Furthermore, “Anarchist bureaucrats have called for strikes with short notice, with little rank and file feedback, and with little preparation.  They have looked at board meetings as key decision making spaces rather than trying to develop shop floor democracy.  Some get embroiled in negotiating committees, centralize knowledge, and waste time that can be spent helping the rank and file develop towards wider and more sustainable action.”   Instead of “organizing themselves out of a job”, such field organizers invariably create dependency and guide if not outright control the activity of the workers.  Their role is therefore substitutionalist for doing the necessary work of building collective skills and empowerment within the working class itself.

In addition, despite the fact that many of these business unions actively poach IWW campaigns,  practically every branch of the IWW has dual carding staffers.  Many of these staffers utilize the union as shock troops to help out their own unions’ campaigns or to procure similar jobs for excited young wobs needing “organizing experience”.  Rather than boring from within mainstream unions and outflanking or combatting the rigid leadership structures, these organizers instead become appendages of the union bureaucracy. Interestingly enough, while the IWW constitution actively prohibits officers in other unions, it doesn’t say anything explicitly about paid union organizers:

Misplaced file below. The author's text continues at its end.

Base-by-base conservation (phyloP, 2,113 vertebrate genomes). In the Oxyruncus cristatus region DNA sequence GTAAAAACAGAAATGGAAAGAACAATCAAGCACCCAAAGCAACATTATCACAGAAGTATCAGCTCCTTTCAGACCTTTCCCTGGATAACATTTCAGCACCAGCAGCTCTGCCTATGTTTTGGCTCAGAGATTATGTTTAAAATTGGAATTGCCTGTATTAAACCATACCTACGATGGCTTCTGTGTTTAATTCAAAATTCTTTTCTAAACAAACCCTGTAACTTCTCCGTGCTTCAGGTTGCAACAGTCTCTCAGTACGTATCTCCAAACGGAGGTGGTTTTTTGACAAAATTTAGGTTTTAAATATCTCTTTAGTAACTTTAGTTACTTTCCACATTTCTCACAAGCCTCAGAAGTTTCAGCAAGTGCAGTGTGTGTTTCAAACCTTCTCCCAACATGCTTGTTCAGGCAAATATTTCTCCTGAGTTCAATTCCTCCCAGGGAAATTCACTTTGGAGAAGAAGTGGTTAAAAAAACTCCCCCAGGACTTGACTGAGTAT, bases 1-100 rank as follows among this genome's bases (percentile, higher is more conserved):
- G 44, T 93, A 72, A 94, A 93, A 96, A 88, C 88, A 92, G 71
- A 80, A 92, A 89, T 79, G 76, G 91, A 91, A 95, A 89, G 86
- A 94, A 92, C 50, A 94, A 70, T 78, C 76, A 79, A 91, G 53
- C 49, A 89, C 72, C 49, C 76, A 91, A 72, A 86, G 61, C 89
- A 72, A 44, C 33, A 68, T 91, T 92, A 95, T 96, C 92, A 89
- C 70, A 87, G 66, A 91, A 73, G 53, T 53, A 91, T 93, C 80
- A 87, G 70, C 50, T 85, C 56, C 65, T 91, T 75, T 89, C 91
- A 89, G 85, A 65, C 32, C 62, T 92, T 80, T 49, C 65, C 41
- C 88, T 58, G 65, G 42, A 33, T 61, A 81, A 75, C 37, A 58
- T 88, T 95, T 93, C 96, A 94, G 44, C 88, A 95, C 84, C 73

“No member of the Industrial Workers of the World shall be an officer of a trade or craft union or political party. Branches may allow IWW members to become officers of trade or craft unions as long as these exceptions are reported to the General Administration and no IWW member receives significant pay (more than dues rebate and expenses) as a result of being an officer or official in a union that does not call for abolition of the wage system.” – article II section 1C.

Regardless of this omission, there are reasons why the IWW have historically used the term “fellow worker” to differentiate themselves from bosses, management, and bureaucrats.  Without being rooted in the working class, it would be impossible to relate to the interests and struggles of the base.   In practice, this failure has created a culture of rhetoric over social insertion that often limits self organization.

These problems are even further magnified in the the mainstream unions.  Here is a sample of bureaucratizing language included into the core mission of business union staffers: